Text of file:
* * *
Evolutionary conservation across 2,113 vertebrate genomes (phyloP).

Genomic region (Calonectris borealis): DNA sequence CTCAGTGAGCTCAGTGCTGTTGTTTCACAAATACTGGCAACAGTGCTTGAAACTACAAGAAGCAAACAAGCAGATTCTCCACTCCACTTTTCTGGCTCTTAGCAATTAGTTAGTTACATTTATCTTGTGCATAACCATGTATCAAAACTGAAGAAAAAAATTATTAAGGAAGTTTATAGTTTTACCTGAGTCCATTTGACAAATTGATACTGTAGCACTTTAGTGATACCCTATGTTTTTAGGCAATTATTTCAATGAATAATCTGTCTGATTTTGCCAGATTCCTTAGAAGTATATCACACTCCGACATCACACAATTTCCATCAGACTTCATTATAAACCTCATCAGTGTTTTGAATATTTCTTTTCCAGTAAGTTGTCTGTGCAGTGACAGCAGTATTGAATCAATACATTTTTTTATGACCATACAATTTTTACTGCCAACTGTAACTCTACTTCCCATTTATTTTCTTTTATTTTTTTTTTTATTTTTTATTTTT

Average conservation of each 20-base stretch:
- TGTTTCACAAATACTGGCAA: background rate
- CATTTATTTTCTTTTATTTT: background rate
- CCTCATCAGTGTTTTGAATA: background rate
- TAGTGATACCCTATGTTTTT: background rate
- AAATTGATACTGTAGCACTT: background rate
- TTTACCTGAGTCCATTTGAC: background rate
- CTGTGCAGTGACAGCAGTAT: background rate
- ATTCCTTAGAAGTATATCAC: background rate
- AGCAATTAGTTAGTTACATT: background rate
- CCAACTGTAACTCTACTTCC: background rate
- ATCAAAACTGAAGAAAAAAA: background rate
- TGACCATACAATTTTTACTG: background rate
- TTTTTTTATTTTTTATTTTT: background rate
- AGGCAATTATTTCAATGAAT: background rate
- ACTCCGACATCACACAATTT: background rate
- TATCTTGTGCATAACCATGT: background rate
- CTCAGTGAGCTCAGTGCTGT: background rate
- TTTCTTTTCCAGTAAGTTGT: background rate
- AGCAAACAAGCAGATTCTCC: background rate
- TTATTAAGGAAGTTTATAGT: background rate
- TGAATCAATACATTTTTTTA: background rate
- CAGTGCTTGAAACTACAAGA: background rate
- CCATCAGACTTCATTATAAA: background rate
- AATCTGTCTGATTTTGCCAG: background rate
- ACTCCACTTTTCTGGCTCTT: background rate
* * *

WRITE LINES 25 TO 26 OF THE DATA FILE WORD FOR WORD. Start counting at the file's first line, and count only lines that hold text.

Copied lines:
- CAGTGCTTGAAACTACAAGA: background rate
- CCATCAGACTTCATTATAAA: background rate